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Between Two Worlds (1944)

Thursday, September 22nd, 2011

Between Two Worlds (1944), directed by Edward A. Blatt, follows a group of people who find themselves on a mysterious ocean liner, bound for who knows where, in the midst of a perpetual fog. Although they don’t know it yet, they’re all dead; failed pianist Henry Bergner (Paul Henreid) and wife Ann (Eleanor Parker) realize this first, because they have committed suicide together in their small London flat. The others – tough guy reporter Tom Prior (John Garfield), Lingley, a brutal industrialist (George Coulouris), grasping socialite Genevieve Cliveden-Banks (Isobel Elsom) and her docile husband Benjamin Cliveden-Banks (Gilbert Emory), the meek Reverend William Duke (Dennis King), merchant seaman Pete Musick (George Tobias), would-be actress Maxine Russell (Faye Emerson), along with other passengers, have all been killed by a Nazi Blitz bomb in a taxi, and have yet to discover the truth of their current situation. One by one, they realize that they’re now in limbo, attended to by the servile Scrubby (Edmund Gwenn), as they wait for judgment from the Examiner, the now deceased Reverend Frank Thompson (Sydney Greenstreet), who is one of many heavenly judges who rule on each person’s final destination – heaven or hell, in a very literal sense.

Based on the 1924 novel by Sutton Vane, Outward Bound, which was filmed in 1930 under director Robert Milton, starring Leslie Howard, Helen Chandler, and Douglas Fairbanks, Jr., Between Two Worlds is an odd wartime project to say the least, even if in the end, it has a somewhat positive narrative conclusion. Many have remarked on Blatt’s curiously flat staging of the project, and indeed, he only directed two more films after this, before returning to his regular job of dialogue director, but when I caught the last 50 minutes of the film this morning on TCM – I’ve seen it many times before – I was struck by the simplicity and sincerity of Blatt’s work on the project, which seems deeply felt, even impassioned. The movie’s main interest seems to reside in offering moral instruction for the audience, of a very direct kind, rather than escapist entertainment – something that Warner Bros. didn’t usually engage in.  It’s an odd, moody film, one that has unexpected power that gathers over the film’s running time, and exerts a hold on one’s imagination, even as it seems still and unhurried – but then again, the characters are in limbo, and so, for the duration of the film, are we.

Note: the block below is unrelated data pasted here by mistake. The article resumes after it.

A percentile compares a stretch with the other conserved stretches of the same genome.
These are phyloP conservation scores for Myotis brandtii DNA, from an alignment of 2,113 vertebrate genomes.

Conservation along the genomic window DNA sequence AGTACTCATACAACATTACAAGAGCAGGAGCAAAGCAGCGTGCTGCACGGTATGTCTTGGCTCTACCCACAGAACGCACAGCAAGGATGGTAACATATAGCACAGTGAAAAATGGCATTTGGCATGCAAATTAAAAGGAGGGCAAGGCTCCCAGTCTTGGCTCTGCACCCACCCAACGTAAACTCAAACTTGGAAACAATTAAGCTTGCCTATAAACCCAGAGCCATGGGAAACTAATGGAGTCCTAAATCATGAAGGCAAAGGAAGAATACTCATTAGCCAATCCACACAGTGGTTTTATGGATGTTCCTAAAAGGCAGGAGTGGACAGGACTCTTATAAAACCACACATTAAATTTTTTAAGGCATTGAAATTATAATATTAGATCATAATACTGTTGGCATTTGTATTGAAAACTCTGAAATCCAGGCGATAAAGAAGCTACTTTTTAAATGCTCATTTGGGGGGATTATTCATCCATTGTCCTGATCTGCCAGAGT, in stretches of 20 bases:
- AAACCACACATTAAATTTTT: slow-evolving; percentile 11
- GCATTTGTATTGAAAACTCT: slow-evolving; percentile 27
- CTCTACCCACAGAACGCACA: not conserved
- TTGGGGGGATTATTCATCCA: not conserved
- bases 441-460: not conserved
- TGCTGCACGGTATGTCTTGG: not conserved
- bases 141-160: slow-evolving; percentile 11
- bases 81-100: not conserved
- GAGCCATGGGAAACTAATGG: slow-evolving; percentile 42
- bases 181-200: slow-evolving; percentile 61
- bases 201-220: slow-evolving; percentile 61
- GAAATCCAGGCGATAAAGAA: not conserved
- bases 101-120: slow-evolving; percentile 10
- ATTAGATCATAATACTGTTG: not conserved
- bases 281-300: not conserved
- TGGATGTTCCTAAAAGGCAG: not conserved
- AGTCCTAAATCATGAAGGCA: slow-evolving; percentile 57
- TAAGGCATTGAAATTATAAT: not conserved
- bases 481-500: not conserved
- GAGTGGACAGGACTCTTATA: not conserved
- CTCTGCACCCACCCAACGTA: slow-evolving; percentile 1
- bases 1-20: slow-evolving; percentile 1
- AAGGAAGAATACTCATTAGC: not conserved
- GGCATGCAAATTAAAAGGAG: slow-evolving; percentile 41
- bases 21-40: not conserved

About the Author

Wheeler Winston Dixon

Wheeler Winston Dixon, Ryan Professor of Film Studies at the University of Nebraska-Lincoln, is an internationally recognized scholar and writer of film history, theory and criticism. He is the author of thirty books and more than 100 articles on film, and appears regularly in national media outlets discussing film and culture trends. Frame by Frame is a collection of his thoughts on a number of those topics. To contact Prof. Dixon for an interview, reach him at 402.472.6064 or wdixon1@unl.edu. Visit him at his website wheelerwinstondixon.com.

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